Letters MAN

Updike bio deftly de­tails leg­endary scribe

Winnipeg Free Press - Section G - - BOOKS -

CEL­E­BRATED Amer­i­can au­thor John Updike died in Jan­uary 2009 at the age of 76. As ver­sa­tile as he was pro­lific, Updike pub­lished over 60 books — nov­els, short sto­ries, po­etry, crit­i­cism — in his life­time. Jour­nal­ist Adam Be­g­ley, son of nov­el­ist Louis ( About Sch­midt) Be­g­ley, has writ­ten the first full-scale bi­og­ra­phy of Updike, bas­ing it on his own in­ter­views and archival ma­te­rial, as well as Updike’s books. Be­g­ley as­tutely gives us the gen­e­sis of all the au­thor’s ma­jor works, tells what they’re about and de­scribes the crit­i­cal re­ac­tion they re­ceived. Be­g­ley shows how au­to­bi­o­graph­i­cal much of Updike’s fic­tion is, while clev­erly mak­ing a distinc­tion be­tween the man and the writer. The book cov­ers the im­por­tant mile­stones in Updike’s life, while cap­tur­ing the hu­man be­ing: he was pre­co­ciously bright, tal­ented, in­dus­tri­ous, play­ful, con­ge­nial, re­li­gious and pro­mis­cu­ous. John grew up in Shilling­ton, Pa., the only son of Linda and Wes­ley Updike. Linda, a would-be writer her­self (she even­tu­ally had some suc­cess, as Linda Grace Hoyer), tried hard to in­flu­ence John, and did — he wrote his first story at age eight on her type­writer. She in­stilled in him a love of books — not only their con­tents, but their phys­i­cal shape and tex­ture. He read vo­ra­ciously; his string of As from grade 7 to 12 won him a Har­vard schol­ar­ship. Though he was anx­ious to get out of ru­ral Penn­syl­va­nia, he re­turned to those pre-Har­vard years for much of his fic­tion. He cracked the Har­vard Lam­poon’s in­ner cir­cle, hold­ing his own among the snobs with­out be­com­ing one him­self. The stu­dent pub­li­ca­tion reg­u­larly fea­tured his car­toons and light verse. He grad­u­ated summa cum laude in 1954 with a fel­low­ship from Ox­ford Univer­sity’s Ruskin School of Draw­ing and Fine Art, as well as a mar­riage (to fine arts grad Mary Pen­ning­ton). In Au­gust 1954, just be­fore he and Mary set off for Eng­land, The New Yorker — “the most suc­cess­ful and pres­ti­gious mag­a­zine of the day” — ac­cepted his short story, Friends From Philadel­phia. Be­g­ley doubts if any other Amer­i­can writer “so quickly and pain­lessly es­tab­lished him­self in a mag­a­zine that could pro­vide a lu­cra­tive, con­spic­u­ous and highly re­spected venue for his work.” Updike con­trib­uted to it for the rest of his life. While his early pas­sion for draw­ing was wan­ing, the Ruskin School helped him shape his self-pro­claimed writerly duty: “to give the mun­dane its beau­ti­ful due.” Back in the U.S. in 1955, Updike ac­cepted a reg­u­lar po­si­tion as re­porter for The New Yorker’s Talk of the Town sec­tion and moved to Man­hat­tan with Mary and El­iz­a­beth, first of their four chil­dren. It would be the only reg­u­lar full-time job he ever had, and it lasted only 19 months — he de­cided he didn’t want to be a “New York writer.” Now with baby David, they moved to Ip­swich, Mass., north of Bos­ton. They made many friends and par­tied reg­u­larly. Soon, the 1960s had dawned, and part­ner-swap­ping be­came ram­pant in their co­terie. Hav­ing by then es­tab­lished him­self as a nov­el­ist with The Poor­house Fair; Rab­bit, Run; and The Cen­taur (win­ner of the Na­tional Book Award), Updike doc­u­mented the free-love phe­nom­e­non in Cou­ples (1968), a novel that gave him his first best­seller and made him rich. It also gave him the rep­u­ta­tion of be­ing the lau­re­ate of sub­ur­ban adul­tery and his mar­vel­lous sto­ries about Joan and Richard Maple only con­firmed it. These 18 sto­ries, writ­ten over a span of more than 30 years (now to­gether in a hand­some edi­tion called The Maples Sto­ries), fol­low Updike’s fam­ily life more closely than any of his other work. They poignantly chron­i­cle the strains on his mar­riage and the even­tual breakup. But, as Be­g­ley points out, to see Updike solely as the scribe of sex is to dis­count his achieve­ments: the four mas­ter­ful Rab­bit nov­els (that took the state of the world as their sub­ject and won many awards), the comic ge­nius of the Henry Bech sto­ries, the high stan­dard of his crit­i­cal es­says. One of his Ip­swich lovers, Martha Bern­hard, be­came his sec­ond wife in 1977. In 1982, they moved to the tran­quil coastal vil­lage of Beverly Farms (not far from Ip­swich). She took on the role of gate­keeper, pro­tect­ing him from fans and jour­nal­ists, screen­ing mail and phone calls. (Since Be­g­ley doesn’t in­clude her in his ac­knowl­edge­ments, it would ap­pear she’s still guard­ing Updike’s pri­vacy.) Though John and Martha trav­elled of­ten and widely, he con­tin­ued to be amaz­ingly pro­duc­tive, pub­lish­ing fic­tion, po­etry and ar­ti­cles right up un­til his death. Plagued for much of his life by a stut­ter as well as pso­ri­a­sis, John Updike per­fected an “aw-shucks” pose that en­deared him to ev­ery­body. In later life, he drew com­fort from re­li­gion and golf, and of­ten wor­ried about whether he’d been a good fa­ther. Mean­while, he could stare down his crit­ics, know­ing he’d achieved what he’d al­ways wanted: to be an em­i­nent man of letters. And with Updike, he has in Adam Be­g­ley a most wor­thy bi­og­ra­pher. Win­nipeg au­thor Dave Wil­liamson met Updike in 1989 and wrote about it in his book Au­thor! Au­thor! En­coun­ters with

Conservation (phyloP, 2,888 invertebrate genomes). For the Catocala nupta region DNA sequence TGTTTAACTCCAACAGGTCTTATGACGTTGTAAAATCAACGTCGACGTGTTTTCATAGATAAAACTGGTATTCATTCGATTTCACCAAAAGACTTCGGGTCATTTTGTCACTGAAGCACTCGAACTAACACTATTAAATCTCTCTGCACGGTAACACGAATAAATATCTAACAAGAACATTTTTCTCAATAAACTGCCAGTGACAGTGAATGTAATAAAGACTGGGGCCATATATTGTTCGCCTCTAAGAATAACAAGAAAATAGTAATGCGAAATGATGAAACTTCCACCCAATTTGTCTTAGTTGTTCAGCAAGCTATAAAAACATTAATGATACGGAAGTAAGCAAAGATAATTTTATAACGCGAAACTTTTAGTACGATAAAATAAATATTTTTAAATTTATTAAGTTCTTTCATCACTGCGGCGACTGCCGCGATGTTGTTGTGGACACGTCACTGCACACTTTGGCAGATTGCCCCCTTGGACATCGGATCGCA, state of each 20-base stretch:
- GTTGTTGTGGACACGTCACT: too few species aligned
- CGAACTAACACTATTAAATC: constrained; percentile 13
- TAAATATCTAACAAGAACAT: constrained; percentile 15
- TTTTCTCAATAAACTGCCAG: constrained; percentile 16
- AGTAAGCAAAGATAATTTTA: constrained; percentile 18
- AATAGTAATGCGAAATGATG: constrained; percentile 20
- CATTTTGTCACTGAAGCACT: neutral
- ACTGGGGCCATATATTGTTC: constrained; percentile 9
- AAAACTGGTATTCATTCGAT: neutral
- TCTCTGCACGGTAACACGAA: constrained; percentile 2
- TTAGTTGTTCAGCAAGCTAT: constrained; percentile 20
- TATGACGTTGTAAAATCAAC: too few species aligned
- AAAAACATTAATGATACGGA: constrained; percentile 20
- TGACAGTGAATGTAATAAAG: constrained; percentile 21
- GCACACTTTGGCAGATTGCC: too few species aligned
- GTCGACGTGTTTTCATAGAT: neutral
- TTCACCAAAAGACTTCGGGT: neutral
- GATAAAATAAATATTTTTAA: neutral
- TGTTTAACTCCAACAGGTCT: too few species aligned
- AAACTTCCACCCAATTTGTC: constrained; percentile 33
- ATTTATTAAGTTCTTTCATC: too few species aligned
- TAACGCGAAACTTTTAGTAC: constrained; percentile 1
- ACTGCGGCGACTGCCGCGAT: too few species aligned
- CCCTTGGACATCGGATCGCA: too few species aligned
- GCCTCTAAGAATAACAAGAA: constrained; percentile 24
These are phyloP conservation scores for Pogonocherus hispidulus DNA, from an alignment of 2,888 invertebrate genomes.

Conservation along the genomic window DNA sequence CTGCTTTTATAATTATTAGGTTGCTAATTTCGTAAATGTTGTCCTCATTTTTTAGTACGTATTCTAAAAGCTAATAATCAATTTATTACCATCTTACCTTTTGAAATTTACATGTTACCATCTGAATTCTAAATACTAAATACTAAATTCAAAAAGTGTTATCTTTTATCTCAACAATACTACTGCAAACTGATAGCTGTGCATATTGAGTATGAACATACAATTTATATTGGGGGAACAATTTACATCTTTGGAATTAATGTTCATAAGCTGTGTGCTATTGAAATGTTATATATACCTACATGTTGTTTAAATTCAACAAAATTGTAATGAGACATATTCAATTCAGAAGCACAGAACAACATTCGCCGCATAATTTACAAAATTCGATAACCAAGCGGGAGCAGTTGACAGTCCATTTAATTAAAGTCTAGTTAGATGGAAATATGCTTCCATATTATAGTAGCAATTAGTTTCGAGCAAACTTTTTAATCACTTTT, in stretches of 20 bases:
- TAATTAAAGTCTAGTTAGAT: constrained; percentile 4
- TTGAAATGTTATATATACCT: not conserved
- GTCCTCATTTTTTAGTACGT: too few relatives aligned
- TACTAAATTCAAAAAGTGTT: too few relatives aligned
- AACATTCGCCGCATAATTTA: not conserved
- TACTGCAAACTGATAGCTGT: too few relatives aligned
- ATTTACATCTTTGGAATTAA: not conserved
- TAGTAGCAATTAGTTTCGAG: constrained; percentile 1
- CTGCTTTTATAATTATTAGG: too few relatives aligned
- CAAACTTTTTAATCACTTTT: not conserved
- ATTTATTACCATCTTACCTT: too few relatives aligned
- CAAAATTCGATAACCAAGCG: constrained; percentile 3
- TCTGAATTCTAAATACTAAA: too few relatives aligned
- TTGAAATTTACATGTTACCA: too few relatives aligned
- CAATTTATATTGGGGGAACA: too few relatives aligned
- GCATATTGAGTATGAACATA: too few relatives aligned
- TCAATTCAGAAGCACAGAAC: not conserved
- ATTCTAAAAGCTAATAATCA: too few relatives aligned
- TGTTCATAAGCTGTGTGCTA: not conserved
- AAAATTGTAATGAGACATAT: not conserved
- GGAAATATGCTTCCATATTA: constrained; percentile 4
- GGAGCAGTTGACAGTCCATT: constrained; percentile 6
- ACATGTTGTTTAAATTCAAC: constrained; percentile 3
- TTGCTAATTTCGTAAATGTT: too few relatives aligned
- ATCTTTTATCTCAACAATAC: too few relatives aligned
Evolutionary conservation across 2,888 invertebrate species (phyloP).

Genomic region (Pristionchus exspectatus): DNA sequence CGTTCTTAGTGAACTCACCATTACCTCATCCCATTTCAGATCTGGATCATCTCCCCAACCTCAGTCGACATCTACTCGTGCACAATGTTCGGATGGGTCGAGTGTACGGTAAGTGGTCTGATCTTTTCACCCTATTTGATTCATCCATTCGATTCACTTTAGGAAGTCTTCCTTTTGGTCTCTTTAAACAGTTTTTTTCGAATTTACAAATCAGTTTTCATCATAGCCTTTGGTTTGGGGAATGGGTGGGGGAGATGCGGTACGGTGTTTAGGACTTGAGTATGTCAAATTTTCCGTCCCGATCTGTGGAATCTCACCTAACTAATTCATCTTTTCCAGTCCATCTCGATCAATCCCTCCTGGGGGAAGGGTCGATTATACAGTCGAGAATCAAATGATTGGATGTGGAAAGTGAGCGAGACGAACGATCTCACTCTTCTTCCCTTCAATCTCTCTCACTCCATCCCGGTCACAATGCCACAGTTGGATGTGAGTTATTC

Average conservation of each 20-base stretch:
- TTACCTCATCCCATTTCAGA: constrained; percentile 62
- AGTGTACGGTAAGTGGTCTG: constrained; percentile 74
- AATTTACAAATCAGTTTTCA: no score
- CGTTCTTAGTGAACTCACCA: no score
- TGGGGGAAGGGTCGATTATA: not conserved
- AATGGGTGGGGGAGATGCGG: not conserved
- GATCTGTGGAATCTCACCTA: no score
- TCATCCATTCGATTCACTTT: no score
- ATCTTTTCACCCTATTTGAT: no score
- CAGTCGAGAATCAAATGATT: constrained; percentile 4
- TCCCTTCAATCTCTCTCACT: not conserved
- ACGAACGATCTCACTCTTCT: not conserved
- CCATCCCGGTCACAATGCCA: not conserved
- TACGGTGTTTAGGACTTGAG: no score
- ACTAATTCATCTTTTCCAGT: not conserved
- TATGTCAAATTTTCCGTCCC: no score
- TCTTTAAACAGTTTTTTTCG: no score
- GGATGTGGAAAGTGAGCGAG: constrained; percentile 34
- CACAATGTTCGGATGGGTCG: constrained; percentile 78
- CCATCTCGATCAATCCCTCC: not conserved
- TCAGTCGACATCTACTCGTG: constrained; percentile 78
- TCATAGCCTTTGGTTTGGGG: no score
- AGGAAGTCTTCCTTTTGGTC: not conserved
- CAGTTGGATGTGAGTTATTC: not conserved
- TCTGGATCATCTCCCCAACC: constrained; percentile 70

Fa­mous Writ­ers.


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